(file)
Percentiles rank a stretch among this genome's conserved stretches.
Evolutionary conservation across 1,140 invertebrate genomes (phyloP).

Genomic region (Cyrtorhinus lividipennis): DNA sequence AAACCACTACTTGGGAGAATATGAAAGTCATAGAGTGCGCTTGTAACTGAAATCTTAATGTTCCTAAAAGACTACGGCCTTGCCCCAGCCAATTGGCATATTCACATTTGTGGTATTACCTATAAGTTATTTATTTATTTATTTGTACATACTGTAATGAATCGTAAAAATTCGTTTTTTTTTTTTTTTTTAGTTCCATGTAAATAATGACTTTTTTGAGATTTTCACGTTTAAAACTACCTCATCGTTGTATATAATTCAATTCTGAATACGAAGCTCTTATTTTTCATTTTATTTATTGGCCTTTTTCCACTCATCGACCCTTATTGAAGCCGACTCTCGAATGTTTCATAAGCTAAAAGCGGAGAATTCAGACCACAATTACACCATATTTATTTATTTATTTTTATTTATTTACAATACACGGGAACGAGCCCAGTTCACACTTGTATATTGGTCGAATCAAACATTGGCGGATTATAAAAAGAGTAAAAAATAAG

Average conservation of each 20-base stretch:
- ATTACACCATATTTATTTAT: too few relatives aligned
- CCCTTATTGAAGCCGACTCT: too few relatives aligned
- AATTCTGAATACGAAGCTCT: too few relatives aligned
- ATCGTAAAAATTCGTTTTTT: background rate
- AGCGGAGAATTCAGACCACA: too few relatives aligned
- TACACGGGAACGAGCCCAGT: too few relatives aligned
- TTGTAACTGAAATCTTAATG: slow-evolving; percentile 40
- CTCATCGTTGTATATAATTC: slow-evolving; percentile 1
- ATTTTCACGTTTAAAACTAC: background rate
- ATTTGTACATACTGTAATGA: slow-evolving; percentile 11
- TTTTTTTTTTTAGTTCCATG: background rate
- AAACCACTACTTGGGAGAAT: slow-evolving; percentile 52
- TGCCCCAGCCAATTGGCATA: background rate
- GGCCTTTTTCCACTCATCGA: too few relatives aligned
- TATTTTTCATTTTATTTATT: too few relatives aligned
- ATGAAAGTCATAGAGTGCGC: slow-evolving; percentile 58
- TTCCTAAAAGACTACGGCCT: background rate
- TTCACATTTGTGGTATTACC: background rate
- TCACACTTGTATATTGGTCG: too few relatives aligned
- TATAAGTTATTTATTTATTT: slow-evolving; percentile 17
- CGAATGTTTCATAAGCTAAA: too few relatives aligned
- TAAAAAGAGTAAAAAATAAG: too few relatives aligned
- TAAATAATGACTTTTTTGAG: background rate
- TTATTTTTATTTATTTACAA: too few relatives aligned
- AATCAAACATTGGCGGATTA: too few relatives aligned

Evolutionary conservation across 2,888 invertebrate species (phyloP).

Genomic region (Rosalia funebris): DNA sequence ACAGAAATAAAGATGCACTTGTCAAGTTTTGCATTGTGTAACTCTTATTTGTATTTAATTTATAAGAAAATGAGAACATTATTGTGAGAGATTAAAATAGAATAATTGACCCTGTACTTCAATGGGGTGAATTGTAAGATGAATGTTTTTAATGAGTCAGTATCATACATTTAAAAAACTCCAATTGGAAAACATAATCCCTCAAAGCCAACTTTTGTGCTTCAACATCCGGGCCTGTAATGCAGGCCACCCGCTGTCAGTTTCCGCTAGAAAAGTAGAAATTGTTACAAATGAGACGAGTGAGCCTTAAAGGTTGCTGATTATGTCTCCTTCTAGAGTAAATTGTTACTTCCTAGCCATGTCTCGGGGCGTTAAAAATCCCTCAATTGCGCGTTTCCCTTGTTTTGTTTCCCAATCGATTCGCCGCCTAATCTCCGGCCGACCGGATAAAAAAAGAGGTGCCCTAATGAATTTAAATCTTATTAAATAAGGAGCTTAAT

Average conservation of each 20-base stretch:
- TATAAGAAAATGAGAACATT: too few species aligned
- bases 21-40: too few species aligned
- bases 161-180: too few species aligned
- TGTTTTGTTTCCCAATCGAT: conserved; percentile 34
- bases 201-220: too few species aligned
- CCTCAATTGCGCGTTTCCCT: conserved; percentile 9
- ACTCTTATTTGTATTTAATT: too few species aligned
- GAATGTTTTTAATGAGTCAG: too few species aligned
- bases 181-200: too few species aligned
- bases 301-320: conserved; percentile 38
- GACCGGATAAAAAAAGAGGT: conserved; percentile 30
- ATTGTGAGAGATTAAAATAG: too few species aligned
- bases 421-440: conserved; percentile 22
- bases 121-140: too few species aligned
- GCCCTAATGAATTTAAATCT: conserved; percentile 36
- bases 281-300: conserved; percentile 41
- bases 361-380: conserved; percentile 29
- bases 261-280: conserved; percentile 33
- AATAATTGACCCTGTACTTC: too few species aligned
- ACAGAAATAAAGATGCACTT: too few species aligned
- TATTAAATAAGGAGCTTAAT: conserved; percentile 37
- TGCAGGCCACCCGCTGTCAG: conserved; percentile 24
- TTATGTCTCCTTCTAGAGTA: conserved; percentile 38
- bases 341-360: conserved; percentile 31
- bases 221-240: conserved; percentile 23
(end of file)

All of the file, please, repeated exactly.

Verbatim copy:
Percentiles rank a stretch among this genome's conserved stretches.
Evolutionary conservation across 1,140 invertebrate genomes (phyloP).

Genomic region (Cyrtorhinus lividipennis): DNA sequence AAACCACTACTTGGGAGAATATGAAAGTCATAGAGTGCGCTTGTAACTGAAATCTTAATGTTCCTAAAAGACTACGGCCTTGCCCCAGCCAATTGGCATATTCACATTTGTGGTATTACCTATAAGTTATTTATTTATTTATTTGTACATACTGTAATGAATCGTAAAAATTCGTTTTTTTTTTTTTTTTTAGTTCCATGTAAATAATGACTTTTTTGAGATTTTCACGTTTAAAACTACCTCATCGTTGTATATAATTCAATTCTGAATACGAAGCTCTTATTTTTCATTTTATTTATTGGCCTTTTTCCACTCATCGACCCTTATTGAAGCCGACTCTCGAATGTTTCATAAGCTAAAAGCGGAGAATTCAGACCACAATTACACCATATTTATTTATTTATTTTTATTTATTTACAATACACGGGAACGAGCCCAGTTCACACTTGTATATTGGTCGAATCAAACATTGGCGGATTATAAAAAGAGTAAAAAATAAG

Average conservation of each 20-base stretch:
- ATTACACCATATTTATTTAT: too few relatives aligned
- CCCTTATTGAAGCCGACTCT: too few relatives aligned
- AATTCTGAATACGAAGCTCT: too few relatives aligned
- ATCGTAAAAATTCGTTTTTT: background rate
- AGCGGAGAATTCAGACCACA: too few relatives aligned
- TACACGGGAACGAGCCCAGT: too few relatives aligned
- TTGTAACTGAAATCTTAATG: slow-evolving; percentile 40
- CTCATCGTTGTATATAATTC: slow-evolving; percentile 1
- ATTTTCACGTTTAAAACTAC: background rate
- ATTTGTACATACTGTAATGA: slow-evolving; percentile 11
- TTTTTTTTTTTAGTTCCATG: background rate
- AAACCACTACTTGGGAGAAT: slow-evolving; percentile 52
- TGCCCCAGCCAATTGGCATA: background rate
- GGCCTTTTTCCACTCATCGA: too few relatives aligned
- TATTTTTCATTTTATTTATT: too few relatives aligned
- ATGAAAGTCATAGAGTGCGC: slow-evolving; percentile 58
- TTCCTAAAAGACTACGGCCT: background rate
- TTCACATTTGTGGTATTACC: background rate
- TCACACTTGTATATTGGTCG: too few relatives aligned
- TATAAGTTATTTATTTATTT: slow-evolving; percentile 17
- CGAATGTTTCATAAGCTAAA: too few relatives aligned
- TAAAAAGAGTAAAAAATAAG: too few relatives aligned
- TAAATAATGACTTTTTTGAG: background rate
- TTATTTTTATTTATTTACAA: too few relatives aligned
- AATCAAACATTGGCGGATTA: too few relatives aligned

Evolutionary conservation across 2,888 invertebrate species (phyloP).

Genomic region (Rosalia funebris): DNA sequence ACAGAAATAAAGATGCACTTGTCAAGTTTTGCATTGTGTAACTCTTATTTGTATTTAATTTATAAGAAAATGAGAACATTATTGTGAGAGATTAAAATAGAATAATTGACCCTGTACTTCAATGGGGTGAATTGTAAGATGAATGTTTTTAATGAGTCAGTATCATACATTTAAAAAACTCCAATTGGAAAACATAATCCCTCAAAGCCAACTTTTGTGCTTCAACATCCGGGCCTGTAATGCAGGCCACCCGCTGTCAGTTTCCGCTAGAAAAGTAGAAATTGTTACAAATGAGACGAGTGAGCCTTAAAGGTTGCTGATTATGTCTCCTTCTAGAGTAAATTGTTACTTCCTAGCCATGTCTCGGGGCGTTAAAAATCCCTCAATTGCGCGTTTCCCTTGTTTTGTTTCCCAATCGATTCGCCGCCTAATCTCCGGCCGACCGGATAAAAAAAGAGGTGCCCTAATGAATTTAAATCTTATTAAATAAGGAGCTTAAT

Average conservation of each 20-base stretch:
- TATAAGAAAATGAGAACATT: too few species aligned
- bases 21-40: too few species aligned
- bases 161-180: too few species aligned
- TGTTTTGTTTCCCAATCGAT: conserved; percentile 34
- bases 201-220: too few species aligned
- CCTCAATTGCGCGTTTCCCT: conserved; percentile 9
- ACTCTTATTTGTATTTAATT: too few species aligned
- GAATGTTTTTAATGAGTCAG: too few species aligned
- bases 181-200: too few species aligned
- bases 301-320: conserved; percentile 38
- GACCGGATAAAAAAAGAGGT: conserved; percentile 30
- ATTGTGAGAGATTAAAATAG: too few species aligned
- bases 421-440: conserved; percentile 22
- bases 121-140: too few species aligned
- GCCCTAATGAATTTAAATCT: conserved; percentile 36
- bases 281-300: conserved; percentile 41
- bases 361-380: conserved; percentile 29
- bases 261-280: conserved; percentile 33
- AATAATTGACCCTGTACTTC: too few species aligned
- ACAGAAATAAAGATGCACTT: too few species aligned
- TATTAAATAAGGAGCTTAAT: conserved; percentile 37
- TGCAGGCCACCCGCTGTCAG: conserved; percentile 24
- TTATGTCTCCTTCTAGAGTA: conserved; percentile 38
- bases 341-360: conserved; percentile 31
- bases 221-240: conserved; percentile 23